She also served as a board member of the Children’s Aid Foundation of Canada between 2007 and 2016, personally donating $250,000 to spearhead the charity’s $60 million fundraising campaign and providing a further $150,000 with her family to provide post-secondary scholarships for youth involved with child welfare.
And she accomplished all this while holding down her position as chief risk officer at CIBC and as a busy mother of four.
“I think it’s so very important to always be prepared to give, not just financially, but give of your time,” stated Dottori-Attanasio on video. “All of us, regardless of where we come from and how great our lives are, we all need help in some point in time. We all need someone to support us – and that’s why I think it’s important that, when we can, we should be supporting and helping others.
“Then again, it’s just how you have a very solid community, a solid society. It’s just important that we all give back.”
Jasmine de Pencier and Jett Jardeleza-Toole – 2019’s outstanding youths in philanthropy – were only 9 years old when they approached their parents with an idea of saving endangered species in Canada.
Thus, the Kids’ Run For Nature was born, with funds raised earmarked for the World Wildlife Fund (WWF) Canada. Their first race, a local event that involved 200 children aged 4-12 jogging for the cause, raised $6000. In the four years that have followed, the Kids’ Run For Nature has been transformed into a nationwide event and has thus far raised $400,000 for WWF Canada.
“The team at WWF Canada is in awe of the leadership shown by Jasmine de Pencier and Jett Jardeleza-Toole,” said Megan Leslie, president and CEO of World Wildlife Fund Canada. “They took their concern for endangered species in Canada and turned it into action. Five year later, the Kids Run For Nature is in 27 communities across the country and over 6500 young people have been involved. We were honoured that they came to us to turn their idea into a reality. And the money that’s raised goes towards supporting WWF Canada’s conservation work, supporting endangered species and their habitats. We thank Jasmine and Jett for creating this platform for young people to take action.”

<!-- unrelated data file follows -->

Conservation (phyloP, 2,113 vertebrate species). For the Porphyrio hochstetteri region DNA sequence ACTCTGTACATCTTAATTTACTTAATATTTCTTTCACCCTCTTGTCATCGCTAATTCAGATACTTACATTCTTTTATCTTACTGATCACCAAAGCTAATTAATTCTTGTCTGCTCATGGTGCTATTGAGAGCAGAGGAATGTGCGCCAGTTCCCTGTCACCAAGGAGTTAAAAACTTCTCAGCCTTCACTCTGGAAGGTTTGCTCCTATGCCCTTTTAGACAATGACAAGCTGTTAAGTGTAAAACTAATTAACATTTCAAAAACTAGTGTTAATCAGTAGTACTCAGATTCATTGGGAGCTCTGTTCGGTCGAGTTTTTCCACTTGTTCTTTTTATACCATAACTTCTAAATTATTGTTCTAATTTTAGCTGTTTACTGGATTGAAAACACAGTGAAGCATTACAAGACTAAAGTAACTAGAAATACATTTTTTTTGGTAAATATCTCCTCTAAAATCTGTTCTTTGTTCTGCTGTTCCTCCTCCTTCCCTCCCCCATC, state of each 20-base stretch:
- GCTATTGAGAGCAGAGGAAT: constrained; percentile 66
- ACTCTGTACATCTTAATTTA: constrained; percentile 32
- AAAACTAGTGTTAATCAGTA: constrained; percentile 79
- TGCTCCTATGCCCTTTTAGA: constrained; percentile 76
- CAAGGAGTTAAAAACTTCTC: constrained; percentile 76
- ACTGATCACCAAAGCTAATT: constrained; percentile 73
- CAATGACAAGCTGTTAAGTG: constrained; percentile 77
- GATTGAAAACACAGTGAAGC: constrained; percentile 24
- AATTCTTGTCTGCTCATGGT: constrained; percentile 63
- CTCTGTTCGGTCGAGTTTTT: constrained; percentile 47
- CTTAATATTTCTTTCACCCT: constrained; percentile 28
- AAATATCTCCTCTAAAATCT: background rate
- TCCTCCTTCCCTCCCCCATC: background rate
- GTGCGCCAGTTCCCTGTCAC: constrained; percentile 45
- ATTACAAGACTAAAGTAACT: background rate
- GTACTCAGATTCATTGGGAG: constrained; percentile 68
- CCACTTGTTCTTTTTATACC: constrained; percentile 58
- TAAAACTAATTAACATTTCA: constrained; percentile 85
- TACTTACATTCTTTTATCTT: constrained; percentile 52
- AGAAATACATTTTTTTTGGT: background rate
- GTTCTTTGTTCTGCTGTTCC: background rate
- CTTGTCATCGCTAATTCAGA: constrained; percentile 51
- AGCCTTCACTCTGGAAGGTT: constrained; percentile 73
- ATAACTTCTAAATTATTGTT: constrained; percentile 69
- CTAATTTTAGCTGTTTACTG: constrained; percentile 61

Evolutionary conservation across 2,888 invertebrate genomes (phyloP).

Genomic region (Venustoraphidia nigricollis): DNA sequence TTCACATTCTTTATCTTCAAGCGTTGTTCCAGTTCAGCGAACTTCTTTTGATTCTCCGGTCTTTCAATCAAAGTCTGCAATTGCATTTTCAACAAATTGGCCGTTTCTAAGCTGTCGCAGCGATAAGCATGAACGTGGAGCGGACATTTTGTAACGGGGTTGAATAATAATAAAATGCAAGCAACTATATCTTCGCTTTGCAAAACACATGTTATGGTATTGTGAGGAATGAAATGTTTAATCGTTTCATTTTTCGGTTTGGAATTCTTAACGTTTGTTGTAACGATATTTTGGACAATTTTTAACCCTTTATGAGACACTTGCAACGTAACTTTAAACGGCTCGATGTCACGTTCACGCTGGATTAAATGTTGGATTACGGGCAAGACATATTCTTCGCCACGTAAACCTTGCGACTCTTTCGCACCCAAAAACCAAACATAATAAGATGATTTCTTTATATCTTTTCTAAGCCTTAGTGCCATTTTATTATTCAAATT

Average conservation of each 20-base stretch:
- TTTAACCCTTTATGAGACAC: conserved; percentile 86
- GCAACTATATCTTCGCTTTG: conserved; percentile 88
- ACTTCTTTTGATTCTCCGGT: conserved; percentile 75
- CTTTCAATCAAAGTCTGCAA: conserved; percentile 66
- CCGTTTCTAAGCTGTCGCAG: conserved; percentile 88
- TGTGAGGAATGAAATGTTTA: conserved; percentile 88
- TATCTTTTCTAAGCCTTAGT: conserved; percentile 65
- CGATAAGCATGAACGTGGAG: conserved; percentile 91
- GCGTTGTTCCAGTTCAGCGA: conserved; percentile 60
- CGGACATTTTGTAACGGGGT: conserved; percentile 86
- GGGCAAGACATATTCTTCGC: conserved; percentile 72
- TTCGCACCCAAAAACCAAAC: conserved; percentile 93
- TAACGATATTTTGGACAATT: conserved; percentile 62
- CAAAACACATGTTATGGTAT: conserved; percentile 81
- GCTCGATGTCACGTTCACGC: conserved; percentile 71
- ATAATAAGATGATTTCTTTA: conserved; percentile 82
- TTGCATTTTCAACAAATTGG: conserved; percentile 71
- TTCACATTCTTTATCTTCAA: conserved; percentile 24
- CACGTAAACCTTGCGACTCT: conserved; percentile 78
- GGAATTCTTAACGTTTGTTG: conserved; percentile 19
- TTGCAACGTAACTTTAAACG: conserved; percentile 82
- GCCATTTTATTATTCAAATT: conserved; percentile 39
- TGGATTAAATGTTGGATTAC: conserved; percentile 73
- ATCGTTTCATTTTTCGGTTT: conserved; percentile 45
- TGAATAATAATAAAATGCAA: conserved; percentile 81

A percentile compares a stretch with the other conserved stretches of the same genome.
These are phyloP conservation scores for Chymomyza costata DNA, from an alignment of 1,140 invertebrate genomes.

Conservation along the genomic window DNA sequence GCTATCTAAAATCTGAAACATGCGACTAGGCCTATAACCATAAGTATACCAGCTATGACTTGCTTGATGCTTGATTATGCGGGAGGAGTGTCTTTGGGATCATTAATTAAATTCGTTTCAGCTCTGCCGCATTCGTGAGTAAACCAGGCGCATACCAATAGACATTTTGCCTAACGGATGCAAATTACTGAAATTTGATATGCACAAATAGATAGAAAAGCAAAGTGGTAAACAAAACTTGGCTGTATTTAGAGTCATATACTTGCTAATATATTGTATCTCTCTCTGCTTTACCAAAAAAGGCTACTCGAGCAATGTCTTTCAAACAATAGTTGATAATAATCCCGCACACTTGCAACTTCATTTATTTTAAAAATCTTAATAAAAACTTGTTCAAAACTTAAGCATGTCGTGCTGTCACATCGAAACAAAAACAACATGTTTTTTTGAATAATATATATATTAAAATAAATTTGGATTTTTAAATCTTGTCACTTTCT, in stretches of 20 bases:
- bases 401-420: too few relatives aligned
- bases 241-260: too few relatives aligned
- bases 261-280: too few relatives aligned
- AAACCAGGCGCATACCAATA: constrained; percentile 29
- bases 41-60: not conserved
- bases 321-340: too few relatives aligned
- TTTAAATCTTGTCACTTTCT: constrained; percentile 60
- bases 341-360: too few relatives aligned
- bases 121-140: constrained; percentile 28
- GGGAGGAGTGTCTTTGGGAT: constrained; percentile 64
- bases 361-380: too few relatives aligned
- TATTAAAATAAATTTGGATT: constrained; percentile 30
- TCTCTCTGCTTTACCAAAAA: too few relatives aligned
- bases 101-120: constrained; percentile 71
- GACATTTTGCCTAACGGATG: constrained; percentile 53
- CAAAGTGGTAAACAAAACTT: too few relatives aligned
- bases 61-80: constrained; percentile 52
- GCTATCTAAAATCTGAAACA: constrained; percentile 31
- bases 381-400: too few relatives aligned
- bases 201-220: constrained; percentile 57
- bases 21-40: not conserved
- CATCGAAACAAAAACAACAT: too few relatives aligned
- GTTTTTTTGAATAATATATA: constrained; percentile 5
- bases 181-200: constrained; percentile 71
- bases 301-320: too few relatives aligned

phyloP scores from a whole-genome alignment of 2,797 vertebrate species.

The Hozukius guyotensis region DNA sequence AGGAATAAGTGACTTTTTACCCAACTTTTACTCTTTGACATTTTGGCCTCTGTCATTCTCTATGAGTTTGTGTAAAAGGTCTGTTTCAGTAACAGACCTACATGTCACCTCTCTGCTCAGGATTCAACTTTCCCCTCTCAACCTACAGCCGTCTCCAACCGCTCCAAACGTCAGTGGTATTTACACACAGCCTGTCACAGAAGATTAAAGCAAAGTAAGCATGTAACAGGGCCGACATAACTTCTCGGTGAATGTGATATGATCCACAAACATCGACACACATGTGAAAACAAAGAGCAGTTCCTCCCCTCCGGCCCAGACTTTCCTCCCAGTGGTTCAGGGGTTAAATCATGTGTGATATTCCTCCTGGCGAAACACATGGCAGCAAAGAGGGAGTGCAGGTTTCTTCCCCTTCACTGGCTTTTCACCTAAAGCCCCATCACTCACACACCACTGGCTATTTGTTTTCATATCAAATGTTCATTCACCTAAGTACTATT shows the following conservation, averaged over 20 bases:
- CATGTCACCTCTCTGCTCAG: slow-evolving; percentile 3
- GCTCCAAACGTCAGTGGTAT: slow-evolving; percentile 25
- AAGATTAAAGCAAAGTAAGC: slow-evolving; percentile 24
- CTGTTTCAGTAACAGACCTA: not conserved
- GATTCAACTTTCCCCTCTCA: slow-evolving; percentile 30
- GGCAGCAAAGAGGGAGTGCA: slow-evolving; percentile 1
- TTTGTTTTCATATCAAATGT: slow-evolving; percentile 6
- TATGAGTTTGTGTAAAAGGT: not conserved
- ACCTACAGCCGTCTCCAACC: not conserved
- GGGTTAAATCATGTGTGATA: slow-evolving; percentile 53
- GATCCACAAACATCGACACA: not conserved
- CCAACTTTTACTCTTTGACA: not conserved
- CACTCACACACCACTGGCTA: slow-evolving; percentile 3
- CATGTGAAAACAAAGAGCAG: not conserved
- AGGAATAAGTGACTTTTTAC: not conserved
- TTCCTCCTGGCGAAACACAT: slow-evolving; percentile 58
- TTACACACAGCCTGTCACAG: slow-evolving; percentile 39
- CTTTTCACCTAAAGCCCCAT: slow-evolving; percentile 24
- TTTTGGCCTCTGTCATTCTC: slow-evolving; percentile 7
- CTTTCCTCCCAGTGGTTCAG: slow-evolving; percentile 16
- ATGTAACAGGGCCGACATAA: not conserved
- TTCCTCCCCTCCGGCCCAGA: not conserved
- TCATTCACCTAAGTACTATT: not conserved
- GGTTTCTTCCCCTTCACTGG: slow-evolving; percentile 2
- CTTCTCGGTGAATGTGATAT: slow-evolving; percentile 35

The final honouree, Ken Mayhew, is the president and CEO of the William Osler Health System Foundation and AFP’s outstanding fundraising professional of 2019.
A former president of the AFP Greater Toronto Chapter Board of Directors and currently Chair of AFP Canada Communications Committee, Mayhew has helped raise over $100 million for the Osler Foundation’s You Have The Power campaign, and spent over 20 years previously fundraising for the MS Society of Canada.
“There is so much need – and I can only see it getting greater,” Mayhew declared during his accompanying video. “And between the philanthropists and the fundraisers, we make a huge impact every single day in ways that are visible and ways that aren’t. As time goes by, I only see the need getting greater and the impact getting greater. What we do truly matters- fundraising is such an incredibly important part of Canada.”
In his follow-up acceptance speech, he told Philanthropy Awards luncheon attendees:
“I have a profound belief in the importance of the AFP. I completely agree that in times where people don’t hesitate to be cynical, the people in this room as philanthropists, volunteers and as practitioners believe in the need and the ability to change the world. It is a fantastic thing. And the AFP as an entity is really a bit of insulation against the inevitable up-and-downs and doubts that come with doing anything that matters. It’s a great organization.”
Usually the festivities end there, but there were a couple of presentations for members departing the AFP fold.
After 30 years of behind-the-scenes service, Cynthia Quigley, director, AFP Canadian Services and Greater Toronto Chapter, is stepping down in January – and after 21 years of hosting the AFP Philanthropy Awards luncheon, TV personality Gord Martineau is stepping away from the podium.
Quigley, who was presented a plaque for her efforts, did not offer a speech, but Martineau, who was presented a hardcover book of photos from his numerous AFP hosting duties over the years, did deliver some parting words, quoting the wife of a famous U.S. President.
“As the great Eleanor Roosevelt once said – and she was a shining example of philanthropy and volunteerism and leadership – she said, “never doubt that a small group of committed individuals can change the world because, indeed, it is the only thing that ever has.”